McCartney slams fashion’s throwaway culture

Expensive habit: It is estimated that $460 billion worth of clothing is thrown out every year.

Should we rent clothes instead of buying them? A new report backed by Stella McCartney has exposed the catastrophic environmental impact of the “incredibly wasteful” fashion industry.

When people think of environmental issues they may imagine smoke billowing from power stations or plastic bottles choking rivers. But some of our most harmful pollutants could actually be hanging up in our wardrobes.

That is according to a report released yesterday which claimed that the fashion industry is causing “dramatic environmental” damage.

The study estimates that the fashion business creates 1.2 billion tonnes of greenhouse gas emissions every year — more than all flights and shipping combined. At current levels, by 2050 the industry would consume over a quarter of the world’s carbon budget.

Clothing-based pollution also reaches the sea. When some synthetic materials are washed they release plastic microfibres. The report claims that half a million tonnes of this plastic has been washed into the ocean — the equivalent of more than 50 billion plastic bottles.

Campaigner Dame Ellen MacArthur blamed this damage on the “take-make-dispose” culture of fast fashion, in which people buy cheap garments and quickly bin them. The findings suggest that less than 1% of unwanted clothes are recycled and half of clothes are thrown away in less than a year.

Fashion designer Stella McCartney supported the report, slamming the industry as “incredibly harmful” and calling on fashion to change “for the future of the planet”.

One solution the study suggests is for customers to stop owning clothes altogether. It claims that if people rented them instead, fewer items would be wasted and manufacturers would make durable garments instead of disposable ones.

The idea might just catch on. Dubbed the “Spotify for fashion” company, Rent the Runway offers a “closet in the cloud” in which customers pay a monthly fee to rent clothes. And CEO Jennifer Hyman thinks her business could destroy traditional shops: “I plan to put Zara out of business,” she declares.

But should we really rent all our clothes?

Generation Rent

Entrepreneur Anna Bance declared: “Ownership is becoming more irrelevant than ever before,” and many agree. The environmental benefits to renting clothes are obvious, but it is also where society in general is heading. Young people rent everything — from houses and cars, to films and music. Why should clothes be any different? Renting would let people experiment with wildly different styles and keep up with fast moving trends.

Clothes are too personal, counter others. There is a pleasure in owning and cherishing a special jumper or a particularly warm coat. When you own clothes they become a part of your identity — they hold specific memories or say something unique about you. Simply putting everything up for rent makes this identity cheap and disposable.

You Decide

  1. Should we all rent our clothes?
  2. Would it be possible to live life renting everything?

Activities

  1. Think about all the different items of clothing you currently own. As a percentage how much of these items do you no longer wear at all? If you like, share this figure with the people around you. Did you come up with similar percentages? Think of some ways in which you could dispose of your unwanted clothes in a sustainable way.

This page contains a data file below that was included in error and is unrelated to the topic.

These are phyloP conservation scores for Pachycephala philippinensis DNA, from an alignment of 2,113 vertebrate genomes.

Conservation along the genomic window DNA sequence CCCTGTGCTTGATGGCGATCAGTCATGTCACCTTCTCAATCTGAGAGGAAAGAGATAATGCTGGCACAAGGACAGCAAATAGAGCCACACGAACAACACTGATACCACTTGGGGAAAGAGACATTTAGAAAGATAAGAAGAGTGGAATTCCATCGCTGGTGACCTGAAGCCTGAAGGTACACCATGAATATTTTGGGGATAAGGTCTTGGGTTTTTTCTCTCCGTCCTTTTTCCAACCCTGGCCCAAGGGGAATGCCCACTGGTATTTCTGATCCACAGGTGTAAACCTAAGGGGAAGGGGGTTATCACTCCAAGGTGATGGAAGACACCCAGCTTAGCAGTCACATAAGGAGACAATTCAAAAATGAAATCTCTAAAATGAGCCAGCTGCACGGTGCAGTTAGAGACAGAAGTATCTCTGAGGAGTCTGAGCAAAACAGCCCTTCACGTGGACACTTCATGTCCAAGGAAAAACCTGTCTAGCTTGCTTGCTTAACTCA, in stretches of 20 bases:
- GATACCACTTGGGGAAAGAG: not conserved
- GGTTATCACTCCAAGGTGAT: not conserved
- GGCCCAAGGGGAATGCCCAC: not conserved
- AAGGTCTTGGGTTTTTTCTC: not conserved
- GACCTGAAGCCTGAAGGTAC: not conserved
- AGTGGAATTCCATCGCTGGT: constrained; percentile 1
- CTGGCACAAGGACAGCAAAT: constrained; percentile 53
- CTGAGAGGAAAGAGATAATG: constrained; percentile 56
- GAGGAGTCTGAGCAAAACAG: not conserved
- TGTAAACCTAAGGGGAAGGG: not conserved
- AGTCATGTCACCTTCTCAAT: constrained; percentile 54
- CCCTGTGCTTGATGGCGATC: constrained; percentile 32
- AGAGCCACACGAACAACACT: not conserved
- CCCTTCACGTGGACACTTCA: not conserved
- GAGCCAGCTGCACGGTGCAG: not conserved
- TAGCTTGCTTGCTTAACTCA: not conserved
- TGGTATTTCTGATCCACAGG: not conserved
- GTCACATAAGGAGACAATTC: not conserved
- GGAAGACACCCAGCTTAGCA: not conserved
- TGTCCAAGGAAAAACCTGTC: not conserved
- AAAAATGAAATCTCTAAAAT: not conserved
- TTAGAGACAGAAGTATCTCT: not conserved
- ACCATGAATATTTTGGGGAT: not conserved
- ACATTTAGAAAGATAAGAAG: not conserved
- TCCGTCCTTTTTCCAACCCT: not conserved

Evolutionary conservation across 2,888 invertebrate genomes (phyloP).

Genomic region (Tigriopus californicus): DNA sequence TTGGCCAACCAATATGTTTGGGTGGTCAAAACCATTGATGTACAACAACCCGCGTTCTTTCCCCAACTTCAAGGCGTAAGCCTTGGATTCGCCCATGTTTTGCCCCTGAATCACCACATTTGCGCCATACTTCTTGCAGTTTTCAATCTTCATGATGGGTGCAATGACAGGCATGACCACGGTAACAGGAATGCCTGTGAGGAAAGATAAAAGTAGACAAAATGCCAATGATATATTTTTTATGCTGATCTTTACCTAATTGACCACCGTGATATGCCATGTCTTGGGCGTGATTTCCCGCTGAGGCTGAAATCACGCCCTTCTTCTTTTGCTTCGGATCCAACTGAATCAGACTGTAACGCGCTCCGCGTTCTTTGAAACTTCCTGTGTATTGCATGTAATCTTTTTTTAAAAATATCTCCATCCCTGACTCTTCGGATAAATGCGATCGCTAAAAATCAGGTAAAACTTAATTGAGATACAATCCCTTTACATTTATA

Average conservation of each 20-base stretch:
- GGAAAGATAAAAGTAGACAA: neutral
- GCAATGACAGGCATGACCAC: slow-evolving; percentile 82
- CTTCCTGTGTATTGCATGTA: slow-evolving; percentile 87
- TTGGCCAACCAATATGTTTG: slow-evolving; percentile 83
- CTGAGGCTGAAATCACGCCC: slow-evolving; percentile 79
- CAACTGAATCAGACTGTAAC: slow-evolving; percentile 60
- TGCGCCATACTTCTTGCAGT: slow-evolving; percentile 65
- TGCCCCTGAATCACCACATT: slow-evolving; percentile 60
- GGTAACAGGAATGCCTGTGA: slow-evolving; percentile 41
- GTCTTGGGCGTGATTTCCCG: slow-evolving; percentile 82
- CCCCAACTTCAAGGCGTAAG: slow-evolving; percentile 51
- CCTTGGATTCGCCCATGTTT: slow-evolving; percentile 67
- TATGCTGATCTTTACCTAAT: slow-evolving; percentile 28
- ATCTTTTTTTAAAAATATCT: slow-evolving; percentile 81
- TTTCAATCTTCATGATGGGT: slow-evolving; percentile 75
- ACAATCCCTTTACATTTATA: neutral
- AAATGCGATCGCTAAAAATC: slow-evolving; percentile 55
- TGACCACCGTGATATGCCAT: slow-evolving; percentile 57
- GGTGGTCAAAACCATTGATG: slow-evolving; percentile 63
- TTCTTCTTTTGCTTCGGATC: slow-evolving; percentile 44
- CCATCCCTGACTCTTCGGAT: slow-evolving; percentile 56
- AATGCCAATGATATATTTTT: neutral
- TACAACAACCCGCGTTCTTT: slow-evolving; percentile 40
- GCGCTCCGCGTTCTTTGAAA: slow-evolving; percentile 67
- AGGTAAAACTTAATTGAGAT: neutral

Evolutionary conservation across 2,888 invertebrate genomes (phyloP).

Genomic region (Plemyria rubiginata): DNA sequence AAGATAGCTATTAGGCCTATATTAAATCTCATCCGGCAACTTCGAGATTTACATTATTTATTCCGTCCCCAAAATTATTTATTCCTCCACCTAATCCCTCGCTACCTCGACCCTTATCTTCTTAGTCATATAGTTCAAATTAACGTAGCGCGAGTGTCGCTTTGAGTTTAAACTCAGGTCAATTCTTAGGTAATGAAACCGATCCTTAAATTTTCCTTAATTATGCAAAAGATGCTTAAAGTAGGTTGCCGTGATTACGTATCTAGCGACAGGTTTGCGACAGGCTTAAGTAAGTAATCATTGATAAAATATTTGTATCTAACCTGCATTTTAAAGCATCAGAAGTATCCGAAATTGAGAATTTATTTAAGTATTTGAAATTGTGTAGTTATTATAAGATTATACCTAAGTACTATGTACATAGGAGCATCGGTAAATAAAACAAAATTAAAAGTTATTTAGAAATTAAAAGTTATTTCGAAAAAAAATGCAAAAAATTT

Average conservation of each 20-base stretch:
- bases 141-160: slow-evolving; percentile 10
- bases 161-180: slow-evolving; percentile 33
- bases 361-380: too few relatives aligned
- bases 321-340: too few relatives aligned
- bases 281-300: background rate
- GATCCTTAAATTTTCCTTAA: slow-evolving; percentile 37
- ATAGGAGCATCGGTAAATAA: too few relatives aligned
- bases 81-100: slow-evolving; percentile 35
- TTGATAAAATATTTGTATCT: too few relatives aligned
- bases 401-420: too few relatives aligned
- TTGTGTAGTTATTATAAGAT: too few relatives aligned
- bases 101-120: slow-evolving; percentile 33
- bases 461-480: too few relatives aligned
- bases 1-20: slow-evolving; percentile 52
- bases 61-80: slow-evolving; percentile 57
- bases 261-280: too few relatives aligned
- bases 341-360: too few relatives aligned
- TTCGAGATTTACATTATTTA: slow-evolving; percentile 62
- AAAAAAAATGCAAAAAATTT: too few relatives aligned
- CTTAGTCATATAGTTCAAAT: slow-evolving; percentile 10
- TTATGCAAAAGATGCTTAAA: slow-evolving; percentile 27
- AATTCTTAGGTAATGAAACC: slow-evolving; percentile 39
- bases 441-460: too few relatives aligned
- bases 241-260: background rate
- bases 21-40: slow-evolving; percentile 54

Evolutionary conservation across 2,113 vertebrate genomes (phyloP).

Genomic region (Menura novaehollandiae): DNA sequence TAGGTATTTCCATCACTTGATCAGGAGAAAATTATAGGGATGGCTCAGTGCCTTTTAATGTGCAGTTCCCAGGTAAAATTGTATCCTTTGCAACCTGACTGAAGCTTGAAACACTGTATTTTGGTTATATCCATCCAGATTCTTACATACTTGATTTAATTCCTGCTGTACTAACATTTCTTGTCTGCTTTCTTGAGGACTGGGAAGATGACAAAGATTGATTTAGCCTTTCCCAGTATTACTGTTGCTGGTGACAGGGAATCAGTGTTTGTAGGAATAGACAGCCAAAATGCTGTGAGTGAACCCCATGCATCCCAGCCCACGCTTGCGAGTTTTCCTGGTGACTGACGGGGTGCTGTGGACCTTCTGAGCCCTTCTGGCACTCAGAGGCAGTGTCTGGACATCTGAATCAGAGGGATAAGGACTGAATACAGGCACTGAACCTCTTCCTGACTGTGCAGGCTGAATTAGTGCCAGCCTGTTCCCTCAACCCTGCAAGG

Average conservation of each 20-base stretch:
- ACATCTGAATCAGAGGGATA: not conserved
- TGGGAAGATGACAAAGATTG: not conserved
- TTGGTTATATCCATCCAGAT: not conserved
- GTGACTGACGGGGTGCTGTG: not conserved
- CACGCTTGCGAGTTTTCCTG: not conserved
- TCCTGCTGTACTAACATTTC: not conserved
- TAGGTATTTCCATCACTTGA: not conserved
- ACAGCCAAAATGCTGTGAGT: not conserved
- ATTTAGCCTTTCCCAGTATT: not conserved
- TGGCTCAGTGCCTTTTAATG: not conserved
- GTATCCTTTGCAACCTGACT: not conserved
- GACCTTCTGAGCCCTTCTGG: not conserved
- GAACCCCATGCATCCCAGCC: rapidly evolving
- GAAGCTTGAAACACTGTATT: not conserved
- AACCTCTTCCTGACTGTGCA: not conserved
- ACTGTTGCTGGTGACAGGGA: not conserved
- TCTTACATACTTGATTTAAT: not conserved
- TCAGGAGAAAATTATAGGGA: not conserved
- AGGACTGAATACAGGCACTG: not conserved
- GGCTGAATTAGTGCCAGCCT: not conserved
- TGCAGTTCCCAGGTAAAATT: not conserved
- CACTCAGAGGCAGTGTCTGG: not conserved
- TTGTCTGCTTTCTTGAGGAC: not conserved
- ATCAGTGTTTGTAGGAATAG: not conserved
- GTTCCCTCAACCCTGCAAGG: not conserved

2. Start from the Business Insider link in Become An Expert, then research the increase in renting culture amongst the younger generation. What things are being rented now more than they used to be? Is the rise in renting good or bad? Do you think that ownership is dying out?

Some People Say...

“Buy less. Choose well. Make it last. Quality, not quantity. Everybody's buying far too many clothes.”

Vivienne Westwood

What do you think?

Q & A

What do we know?
Dumping clothes and textiles in landfill is very expensive. The report estimates that cost in the UK at £82 million every year. In America clothes are worn for approximately a quarter of the global average time. And 60% of German and Chinese people say that they have more clothes than they need.
What do we not know?
The report estimates that if current trends continue, the amount of clothing produced worldwide will more than triple by 2050 — reaching 160 million tonnes. However, with the rise of rental clothing and increased exposure of the environmental costs of fashion, we do not know if this projection will come true.

Word Watch

Report
A study published by the Ellen MacArthur Foundation: A New Textiles Economy: Redesigning Fashion’s Future.
Carbon budget
The amount of greenhouse gases which can be emitted. The International Energy Agency (an intergovernmental organisation of 29 countries set up to to ensure reliable, affordable and clean energy for its members) has proposed a carbon pathway which aims to keep global temperature rises to within the target 2°C.
Plastic microfibres
Tiny plastic particles ingested by plankton and progressively larger animals through the food web.
Dame Ellen MacArthur
A record-breaking solo sailor. In 2005 she broke the world record for the fastest solo circumnavigation of the globe. In 2010 she launched the Ellen MacArthur Foundation — a charity working with business to encourage sustainable economies.
One solution
Other proposed solutions include using renewable materials, phasing out harmful substances like microfibres, and encouraging people to use clothes for longer.
Anna Bance
Co-founder of Girl Meets Dress, a website which allows customers to rent designer clothes.

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